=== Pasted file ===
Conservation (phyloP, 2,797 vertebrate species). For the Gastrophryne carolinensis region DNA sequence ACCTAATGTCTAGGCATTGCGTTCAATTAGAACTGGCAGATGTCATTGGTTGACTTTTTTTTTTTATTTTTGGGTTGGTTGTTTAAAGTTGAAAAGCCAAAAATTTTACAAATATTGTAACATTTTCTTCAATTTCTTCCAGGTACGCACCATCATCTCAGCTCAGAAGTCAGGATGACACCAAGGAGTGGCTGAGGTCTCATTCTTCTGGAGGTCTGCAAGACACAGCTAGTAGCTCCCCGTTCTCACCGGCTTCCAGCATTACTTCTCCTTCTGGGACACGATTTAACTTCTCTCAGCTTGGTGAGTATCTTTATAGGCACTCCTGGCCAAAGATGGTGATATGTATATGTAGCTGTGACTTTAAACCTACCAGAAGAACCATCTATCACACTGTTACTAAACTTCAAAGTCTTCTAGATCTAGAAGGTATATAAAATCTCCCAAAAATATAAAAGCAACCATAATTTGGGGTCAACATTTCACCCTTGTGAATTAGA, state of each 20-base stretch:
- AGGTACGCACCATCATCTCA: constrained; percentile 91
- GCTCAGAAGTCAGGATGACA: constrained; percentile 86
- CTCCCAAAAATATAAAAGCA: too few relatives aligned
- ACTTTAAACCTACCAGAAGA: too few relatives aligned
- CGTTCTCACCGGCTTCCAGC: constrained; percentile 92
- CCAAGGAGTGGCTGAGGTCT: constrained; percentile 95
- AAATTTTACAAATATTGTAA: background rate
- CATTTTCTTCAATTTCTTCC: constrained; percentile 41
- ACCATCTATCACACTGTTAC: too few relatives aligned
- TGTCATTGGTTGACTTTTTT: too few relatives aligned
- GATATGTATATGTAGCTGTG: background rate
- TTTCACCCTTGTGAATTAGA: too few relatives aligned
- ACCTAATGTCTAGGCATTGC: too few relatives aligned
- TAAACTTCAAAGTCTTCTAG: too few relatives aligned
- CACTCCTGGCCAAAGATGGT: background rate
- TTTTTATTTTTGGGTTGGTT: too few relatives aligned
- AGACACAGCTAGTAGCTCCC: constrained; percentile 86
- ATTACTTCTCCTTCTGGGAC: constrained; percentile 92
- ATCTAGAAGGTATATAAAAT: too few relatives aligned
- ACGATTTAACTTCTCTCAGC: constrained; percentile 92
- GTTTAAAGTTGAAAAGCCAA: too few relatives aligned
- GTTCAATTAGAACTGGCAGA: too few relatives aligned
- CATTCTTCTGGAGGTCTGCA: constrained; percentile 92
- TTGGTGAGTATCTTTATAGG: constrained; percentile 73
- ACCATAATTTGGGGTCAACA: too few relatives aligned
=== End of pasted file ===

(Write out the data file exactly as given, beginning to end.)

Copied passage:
Conservation (phyloP, 2,797 vertebrate species). For the Gastrophryne carolinensis region DNA sequence ACCTAATGTCTAGGCATTGCGTTCAATTAGAACTGGCAGATGTCATTGGTTGACTTTTTTTTTTTATTTTTGGGTTGGTTGTTTAAAGTTGAAAAGCCAAAAATTTTACAAATATTGTAACATTTTCTTCAATTTCTTCCAGGTACGCACCATCATCTCAGCTCAGAAGTCAGGATGACACCAAGGAGTGGCTGAGGTCTCATTCTTCTGGAGGTCTGCAAGACACAGCTAGTAGCTCCCCGTTCTCACCGGCTTCCAGCATTACTTCTCCTTCTGGGACACGATTTAACTTCTCTCAGCTTGGTGAGTATCTTTATAGGCACTCCTGGCCAAAGATGGTGATATGTATATGTAGCTGTGACTTTAAACCTACCAGAAGAACCATCTATCACACTGTTACTAAACTTCAAAGTCTTCTAGATCTAGAAGGTATATAAAATCTCCCAAAAATATAAAAGCAACCATAATTTGGGGTCAACATTTCACCCTTGTGAATTAGA, state of each 20-base stretch:
- AGGTACGCACCATCATCTCA: constrained; percentile 91
- GCTCAGAAGTCAGGATGACA: constrained; percentile 86
- CTCCCAAAAATATAAAAGCA: too few relatives aligned
- ACTTTAAACCTACCAGAAGA: too few relatives aligned
- CGTTCTCACCGGCTTCCAGC: constrained; percentile 92
- CCAAGGAGTGGCTGAGGTCT: constrained; percentile 95
- AAATTTTACAAATATTGTAA: background rate
- CATTTTCTTCAATTTCTTCC: constrained; percentile 41
- ACCATCTATCACACTGTTAC: too few relatives aligned
- TGTCATTGGTTGACTTTTTT: too few relatives aligned
- GATATGTATATGTAGCTGTG: background rate
- TTTCACCCTTGTGAATTAGA: too few relatives aligned
- ACCTAATGTCTAGGCATTGC: too few relatives aligned
- TAAACTTCAAAGTCTTCTAG: too few relatives aligned
- CACTCCTGGCCAAAGATGGT: background rate
- TTTTTATTTTTGGGTTGGTT: too few relatives aligned
- AGACACAGCTAGTAGCTCCC: constrained; percentile 86
- ATTACTTCTCCTTCTGGGAC: constrained; percentile 92
- ATCTAGAAGGTATATAAAAT: too few relatives aligned
- ACGATTTAACTTCTCTCAGC: constrained; percentile 92
- GTTTAAAGTTGAAAAGCCAA: too few relatives aligned
- GTTCAATTAGAACTGGCAGA: too few relatives aligned
- CATTCTTCTGGAGGTCTGCA: constrained; percentile 92
- TTGGTGAGTATCTTTATAGG: constrained; percentile 73
- ACCATAATTTGGGGTCAACA: too few relatives aligned